Quint: Ringo's said some goofy shit in his life. He wrote Yellow Submarine for God's sake, but the fact that you got Ringo repeating silly catch phrases is something to be proud of.
Akiva Schaffer: There'll be some more of him on the DVD extras.
Jorma Taccone: With every one of those people we spent at least an hour with each of them, so they're saying crazy shit.
Akiva Schaffer: There's an hour and a half of extras. They're real scenes...
Andy Samberg: Stuff we liked.
Jorma Taccone: It was really hard to cut this down.
Akiva Schaffer: We just wanted to make the movie tight. We just felt like this kind of movie should be 90 minutes. We didn't arbitrarily cut it to 90, but we had an idea that was right and as we were editing it just kept feeling better the closer we got it to 90.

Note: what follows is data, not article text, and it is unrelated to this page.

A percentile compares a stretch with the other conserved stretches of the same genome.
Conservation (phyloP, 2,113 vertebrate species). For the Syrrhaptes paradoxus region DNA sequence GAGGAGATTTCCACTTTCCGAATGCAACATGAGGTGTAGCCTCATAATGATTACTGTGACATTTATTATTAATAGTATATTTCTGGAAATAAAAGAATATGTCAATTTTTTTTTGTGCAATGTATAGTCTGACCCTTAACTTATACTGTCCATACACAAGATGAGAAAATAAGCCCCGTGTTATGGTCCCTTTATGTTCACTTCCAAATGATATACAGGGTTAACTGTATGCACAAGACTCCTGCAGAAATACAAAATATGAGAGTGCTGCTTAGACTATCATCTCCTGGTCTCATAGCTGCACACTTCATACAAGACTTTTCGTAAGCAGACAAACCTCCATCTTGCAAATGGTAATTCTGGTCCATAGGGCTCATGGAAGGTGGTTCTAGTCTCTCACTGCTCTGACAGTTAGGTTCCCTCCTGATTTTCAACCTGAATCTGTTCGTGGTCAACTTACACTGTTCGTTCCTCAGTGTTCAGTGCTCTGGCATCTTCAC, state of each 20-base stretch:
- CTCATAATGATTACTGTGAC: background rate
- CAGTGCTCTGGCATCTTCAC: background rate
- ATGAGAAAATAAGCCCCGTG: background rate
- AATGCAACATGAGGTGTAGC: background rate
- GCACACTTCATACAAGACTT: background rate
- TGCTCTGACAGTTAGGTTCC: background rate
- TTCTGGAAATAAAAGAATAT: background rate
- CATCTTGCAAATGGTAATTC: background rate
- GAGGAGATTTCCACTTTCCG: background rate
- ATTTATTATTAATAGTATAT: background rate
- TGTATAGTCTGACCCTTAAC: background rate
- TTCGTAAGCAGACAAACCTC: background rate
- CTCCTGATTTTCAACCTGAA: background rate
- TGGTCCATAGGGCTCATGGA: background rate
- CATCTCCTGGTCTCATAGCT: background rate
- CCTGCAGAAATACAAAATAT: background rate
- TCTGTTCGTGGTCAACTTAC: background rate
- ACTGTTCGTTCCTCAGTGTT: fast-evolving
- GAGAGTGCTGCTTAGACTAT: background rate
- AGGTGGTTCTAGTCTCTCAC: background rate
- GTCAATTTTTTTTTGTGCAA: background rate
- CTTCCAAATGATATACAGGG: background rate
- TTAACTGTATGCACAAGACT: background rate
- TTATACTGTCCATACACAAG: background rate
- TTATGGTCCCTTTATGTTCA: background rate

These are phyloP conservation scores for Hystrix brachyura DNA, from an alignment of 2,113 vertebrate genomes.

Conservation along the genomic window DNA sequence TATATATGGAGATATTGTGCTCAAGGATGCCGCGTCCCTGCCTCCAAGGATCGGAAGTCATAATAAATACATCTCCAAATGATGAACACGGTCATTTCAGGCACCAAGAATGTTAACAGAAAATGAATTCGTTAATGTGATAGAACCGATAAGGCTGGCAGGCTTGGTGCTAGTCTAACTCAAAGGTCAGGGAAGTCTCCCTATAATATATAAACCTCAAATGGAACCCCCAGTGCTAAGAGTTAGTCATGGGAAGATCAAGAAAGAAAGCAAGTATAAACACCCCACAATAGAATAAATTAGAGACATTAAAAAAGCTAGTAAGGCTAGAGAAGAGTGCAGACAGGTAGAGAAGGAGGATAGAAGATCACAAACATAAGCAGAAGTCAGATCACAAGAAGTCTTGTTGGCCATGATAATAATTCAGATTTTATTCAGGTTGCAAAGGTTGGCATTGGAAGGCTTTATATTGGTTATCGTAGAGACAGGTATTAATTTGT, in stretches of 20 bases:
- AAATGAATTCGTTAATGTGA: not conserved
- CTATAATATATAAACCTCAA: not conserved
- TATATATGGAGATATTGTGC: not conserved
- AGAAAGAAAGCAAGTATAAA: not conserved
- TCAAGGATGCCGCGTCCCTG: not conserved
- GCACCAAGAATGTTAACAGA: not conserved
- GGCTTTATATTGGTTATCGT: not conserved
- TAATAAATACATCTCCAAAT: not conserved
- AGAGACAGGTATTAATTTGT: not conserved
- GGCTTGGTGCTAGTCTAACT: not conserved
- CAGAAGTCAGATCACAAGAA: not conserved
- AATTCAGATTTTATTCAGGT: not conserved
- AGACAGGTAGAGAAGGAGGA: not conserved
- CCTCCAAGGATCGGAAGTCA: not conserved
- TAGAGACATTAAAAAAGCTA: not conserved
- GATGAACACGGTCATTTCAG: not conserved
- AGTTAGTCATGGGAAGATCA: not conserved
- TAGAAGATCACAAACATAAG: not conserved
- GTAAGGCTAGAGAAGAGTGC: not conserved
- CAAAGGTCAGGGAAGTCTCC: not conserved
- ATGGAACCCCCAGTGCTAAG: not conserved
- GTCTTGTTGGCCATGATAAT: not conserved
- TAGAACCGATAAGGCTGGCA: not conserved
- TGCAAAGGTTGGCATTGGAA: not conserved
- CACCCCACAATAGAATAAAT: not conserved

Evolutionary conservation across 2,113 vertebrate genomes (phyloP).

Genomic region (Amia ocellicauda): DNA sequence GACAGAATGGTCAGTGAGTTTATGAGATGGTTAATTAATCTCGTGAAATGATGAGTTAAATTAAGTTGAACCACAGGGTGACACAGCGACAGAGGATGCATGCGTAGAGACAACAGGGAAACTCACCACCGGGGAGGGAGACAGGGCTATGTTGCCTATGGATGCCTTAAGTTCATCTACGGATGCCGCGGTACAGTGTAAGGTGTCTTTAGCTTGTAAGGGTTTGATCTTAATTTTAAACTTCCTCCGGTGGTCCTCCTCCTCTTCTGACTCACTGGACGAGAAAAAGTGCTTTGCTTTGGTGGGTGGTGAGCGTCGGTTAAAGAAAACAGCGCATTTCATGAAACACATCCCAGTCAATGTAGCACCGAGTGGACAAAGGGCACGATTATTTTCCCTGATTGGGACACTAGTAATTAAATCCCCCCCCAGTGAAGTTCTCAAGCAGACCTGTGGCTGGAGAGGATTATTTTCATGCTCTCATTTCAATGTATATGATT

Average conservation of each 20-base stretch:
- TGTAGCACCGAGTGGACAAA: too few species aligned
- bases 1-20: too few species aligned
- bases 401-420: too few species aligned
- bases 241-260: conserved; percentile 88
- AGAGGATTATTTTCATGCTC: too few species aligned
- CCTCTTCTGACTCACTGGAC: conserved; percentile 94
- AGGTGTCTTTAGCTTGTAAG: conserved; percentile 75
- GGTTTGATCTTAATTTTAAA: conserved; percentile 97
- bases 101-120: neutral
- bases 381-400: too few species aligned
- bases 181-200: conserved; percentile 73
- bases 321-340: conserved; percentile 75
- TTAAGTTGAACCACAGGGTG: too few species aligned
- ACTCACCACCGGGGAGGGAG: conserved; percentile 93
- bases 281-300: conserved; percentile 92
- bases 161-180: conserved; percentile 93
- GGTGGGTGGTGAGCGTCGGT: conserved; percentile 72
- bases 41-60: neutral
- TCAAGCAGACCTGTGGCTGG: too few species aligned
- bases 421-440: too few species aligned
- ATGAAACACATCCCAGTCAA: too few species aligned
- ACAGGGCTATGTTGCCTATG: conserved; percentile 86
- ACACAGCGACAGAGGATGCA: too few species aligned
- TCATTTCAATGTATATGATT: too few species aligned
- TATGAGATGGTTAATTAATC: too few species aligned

Andy Samberg: We got it to 82 minutes before credits, right?
Jorma Taccone: It whizzes by, but it was a really hard process. We'd show it to people and then show them deleted scenes and consistently we'd get “You have to put that in!”
Akiva Schaffer: All the Christopher Guest movies and a lot of real docs, that seems to be the sweet spot.
Andy Samberg: We watched Bruno again and it's short. You just don't want to outstay your welcome. Also, it's edited super densely you probably noticed.
Akiva Schaffer: It's a lot to take in.
Quint: Comedies in particular don't seem survive that second act lull.
Jorma Taccone: Yeah. You want the YPM to be pretty high.
Andy Samberg: Yucks Per Minute.
Quint: Not only do you guys have all the awesome cameos, you have somebody like Tim Meadows who is...
Andy Samberg: He's a comedy machine.
Quint: I fuckin' love that dude.
Andy Samberg: He's the best.
Quint: He's been so underused and underappreciated.